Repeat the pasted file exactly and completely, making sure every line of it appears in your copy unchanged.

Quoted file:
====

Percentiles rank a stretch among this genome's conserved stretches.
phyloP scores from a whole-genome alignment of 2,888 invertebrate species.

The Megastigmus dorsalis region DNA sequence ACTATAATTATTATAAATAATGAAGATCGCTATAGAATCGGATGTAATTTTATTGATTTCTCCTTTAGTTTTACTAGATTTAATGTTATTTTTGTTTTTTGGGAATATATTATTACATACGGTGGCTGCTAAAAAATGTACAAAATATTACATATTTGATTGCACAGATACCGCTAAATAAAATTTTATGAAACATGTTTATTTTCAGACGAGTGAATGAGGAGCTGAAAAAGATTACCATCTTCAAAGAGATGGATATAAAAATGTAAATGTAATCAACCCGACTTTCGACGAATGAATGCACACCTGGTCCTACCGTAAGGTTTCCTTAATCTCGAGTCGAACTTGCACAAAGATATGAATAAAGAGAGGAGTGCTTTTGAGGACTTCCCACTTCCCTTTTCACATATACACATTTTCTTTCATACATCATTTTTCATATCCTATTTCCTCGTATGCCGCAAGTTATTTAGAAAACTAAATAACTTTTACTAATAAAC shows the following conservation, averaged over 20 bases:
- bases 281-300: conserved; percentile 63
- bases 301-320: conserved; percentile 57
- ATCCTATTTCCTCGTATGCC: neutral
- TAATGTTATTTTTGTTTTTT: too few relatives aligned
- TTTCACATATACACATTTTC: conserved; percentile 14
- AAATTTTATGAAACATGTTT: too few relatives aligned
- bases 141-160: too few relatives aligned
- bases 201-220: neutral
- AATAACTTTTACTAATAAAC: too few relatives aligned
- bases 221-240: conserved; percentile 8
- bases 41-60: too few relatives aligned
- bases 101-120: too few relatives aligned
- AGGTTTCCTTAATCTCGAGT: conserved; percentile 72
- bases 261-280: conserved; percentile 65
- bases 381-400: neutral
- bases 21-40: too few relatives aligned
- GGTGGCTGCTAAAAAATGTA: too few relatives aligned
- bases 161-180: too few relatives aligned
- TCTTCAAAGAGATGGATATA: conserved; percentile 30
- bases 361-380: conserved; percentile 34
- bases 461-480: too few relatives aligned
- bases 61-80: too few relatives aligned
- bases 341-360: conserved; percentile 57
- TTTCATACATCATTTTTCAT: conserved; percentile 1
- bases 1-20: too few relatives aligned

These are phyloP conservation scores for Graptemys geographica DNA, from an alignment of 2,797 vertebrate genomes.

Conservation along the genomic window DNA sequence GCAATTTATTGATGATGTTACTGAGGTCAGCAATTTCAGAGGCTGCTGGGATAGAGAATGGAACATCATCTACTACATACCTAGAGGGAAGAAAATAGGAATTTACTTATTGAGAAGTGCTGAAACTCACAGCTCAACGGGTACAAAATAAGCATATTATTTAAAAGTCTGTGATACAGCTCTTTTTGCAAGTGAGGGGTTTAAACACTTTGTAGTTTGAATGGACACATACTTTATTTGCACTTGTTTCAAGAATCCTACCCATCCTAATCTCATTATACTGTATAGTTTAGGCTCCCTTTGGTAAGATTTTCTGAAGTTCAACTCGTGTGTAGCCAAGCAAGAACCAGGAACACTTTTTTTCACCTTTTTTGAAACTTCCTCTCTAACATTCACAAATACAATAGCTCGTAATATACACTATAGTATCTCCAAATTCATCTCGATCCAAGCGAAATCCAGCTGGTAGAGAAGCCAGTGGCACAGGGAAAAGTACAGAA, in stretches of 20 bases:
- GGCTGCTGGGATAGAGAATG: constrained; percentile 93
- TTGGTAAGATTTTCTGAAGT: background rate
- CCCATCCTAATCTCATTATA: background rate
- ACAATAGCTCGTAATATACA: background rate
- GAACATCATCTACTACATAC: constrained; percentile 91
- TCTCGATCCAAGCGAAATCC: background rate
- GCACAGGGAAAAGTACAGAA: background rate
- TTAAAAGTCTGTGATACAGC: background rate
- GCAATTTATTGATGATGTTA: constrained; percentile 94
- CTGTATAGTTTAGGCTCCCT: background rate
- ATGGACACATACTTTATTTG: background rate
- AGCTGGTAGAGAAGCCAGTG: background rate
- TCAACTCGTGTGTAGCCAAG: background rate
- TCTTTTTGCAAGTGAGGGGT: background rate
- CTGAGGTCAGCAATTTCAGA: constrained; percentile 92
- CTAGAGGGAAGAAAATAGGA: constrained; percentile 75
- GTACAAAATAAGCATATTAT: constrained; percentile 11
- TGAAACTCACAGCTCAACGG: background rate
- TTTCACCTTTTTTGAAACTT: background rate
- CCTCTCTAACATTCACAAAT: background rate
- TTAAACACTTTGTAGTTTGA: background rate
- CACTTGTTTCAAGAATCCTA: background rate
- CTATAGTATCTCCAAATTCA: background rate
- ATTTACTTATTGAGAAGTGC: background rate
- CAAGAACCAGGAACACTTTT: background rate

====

Percentiles rank a stretch among this genome's conserved stretches.
phyloP scores from a whole-genome alignment of 2,888 invertebrate species.

The Megastigmus dorsalis region DNA sequence ACTATAATTATTATAAATAATGAAGATCGCTATAGAATCGGATGTAATTTTATTGATTTCTCCTTTAGTTTTACTAGATTTAATGTTATTTTTGTTTTTTGGGAATATATTATTACATACGGTGGCTGCTAAAAAATGTACAAAATATTACATATTTGATTGCACAGATACCGCTAAATAAAATTTTATGAAACATGTTTATTTTCAGACGAGTGAATGAGGAGCTGAAAAAGATTACCATCTTCAAAGAGATGGATATAAAAATGTAAATGTAATCAACCCGACTTTCGACGAATGAATGCACACCTGGTCCTACCGTAAGGTTTCCTTAATCTCGAGTCGAACTTGCACAAAGATATGAATAAAGAGAGGAGTGCTTTTGAGGACTTCCCACTTCCCTTTTCACATATACACATTTTCTTTCATACATCATTTTTCATATCCTATTTCCTCGTATGCCGCAAGTTATTTAGAAAACTAAATAACTTTTACTAATAAAC shows the following conservation, averaged over 20 bases:
- bases 281-300: conserved; percentile 63
- bases 301-320: conserved; percentile 57
- ATCCTATTTCCTCGTATGCC: neutral
- TAATGTTATTTTTGTTTTTT: too few relatives aligned
- TTTCACATATACACATTTTC: conserved; percentile 14
- AAATTTTATGAAACATGTTT: too few relatives aligned
- bases 141-160: too few relatives aligned
- bases 201-220: neutral
- AATAACTTTTACTAATAAAC: too few relatives aligned
- bases 221-240: conserved; percentile 8
- bases 41-60: too few relatives aligned
- bases 101-120: too few relatives aligned
- AGGTTTCCTTAATCTCGAGT: conserved; percentile 72
- bases 261-280: conserved; percentile 65
- bases 381-400: neutral
- bases 21-40: too few relatives aligned
- GGTGGCTGCTAAAAAATGTA: too few relatives aligned
- bases 161-180: too few relatives aligned
- TCTTCAAAGAGATGGATATA: conserved; percentile 30
- bases 361-380: conserved; percentile 34
- bases 461-480: too few relatives aligned
- bases 61-80: too few relatives aligned
- bases 341-360: conserved; percentile 57
- TTTCATACATCATTTTTCAT: conserved; percentile 1
- bases 1-20: too few relatives aligned

These are phyloP conservation scores for Graptemys geographica DNA, from an alignment of 2,797 vertebrate genomes.

Conservation along the genomic window DNA sequence GCAATTTATTGATGATGTTACTGAGGTCAGCAATTTCAGAGGCTGCTGGGATAGAGAATGGAACATCATCTACTACATACCTAGAGGGAAGAAAATAGGAATTTACTTATTGAGAAGTGCTGAAACTCACAGCTCAACGGGTACAAAATAAGCATATTATTTAAAAGTCTGTGATACAGCTCTTTTTGCAAGTGAGGGGTTTAAACACTTTGTAGTTTGAATGGACACATACTTTATTTGCACTTGTTTCAAGAATCCTACCCATCCTAATCTCATTATACTGTATAGTTTAGGCTCCCTTTGGTAAGATTTTCTGAAGTTCAACTCGTGTGTAGCCAAGCAAGAACCAGGAACACTTTTTTTCACCTTTTTTGAAACTTCCTCTCTAACATTCACAAATACAATAGCTCGTAATATACACTATAGTATCTCCAAATTCATCTCGATCCAAGCGAAATCCAGCTGGTAGAGAAGCCAGTGGCACAGGGAAAAGTACAGAA, in stretches of 20 bases:
- GGCTGCTGGGATAGAGAATG: constrained; percentile 93
- TTGGTAAGATTTTCTGAAGT: background rate
- CCCATCCTAATCTCATTATA: background rate
- ACAATAGCTCGTAATATACA: background rate
- GAACATCATCTACTACATAC: constrained; percentile 91
- TCTCGATCCAAGCGAAATCC: background rate
- GCACAGGGAAAAGTACAGAA: background rate
- TTAAAAGTCTGTGATACAGC: background rate
- GCAATTTATTGATGATGTTA: constrained; percentile 94
- CTGTATAGTTTAGGCTCCCT: background rate
- ATGGACACATACTTTATTTG: background rate
- AGCTGGTAGAGAAGCCAGTG: background rate
- TCAACTCGTGTGTAGCCAAG: background rate
- TCTTTTTGCAAGTGAGGGGT: background rate
- CTGAGGTCAGCAATTTCAGA: constrained; percentile 92
- CTAGAGGGAAGAAAATAGGA: constrained; percentile 75
- GTACAAAATAAGCATATTAT: constrained; percentile 11
- TGAAACTCACAGCTCAACGG: background rate
- TTTCACCTTTTTTGAAACTT: background rate
- CCTCTCTAACATTCACAAAT: background rate
- TTAAACACTTTGTAGTTTGA: background rate
- CACTTGTTTCAAGAATCCTA: background rate
- CTATAGTATCTCCAAATTCA: background rate
- ATTTACTTATTGAGAAGTGC: background rate
- CAAGAACCAGGAACACTTTT: background rate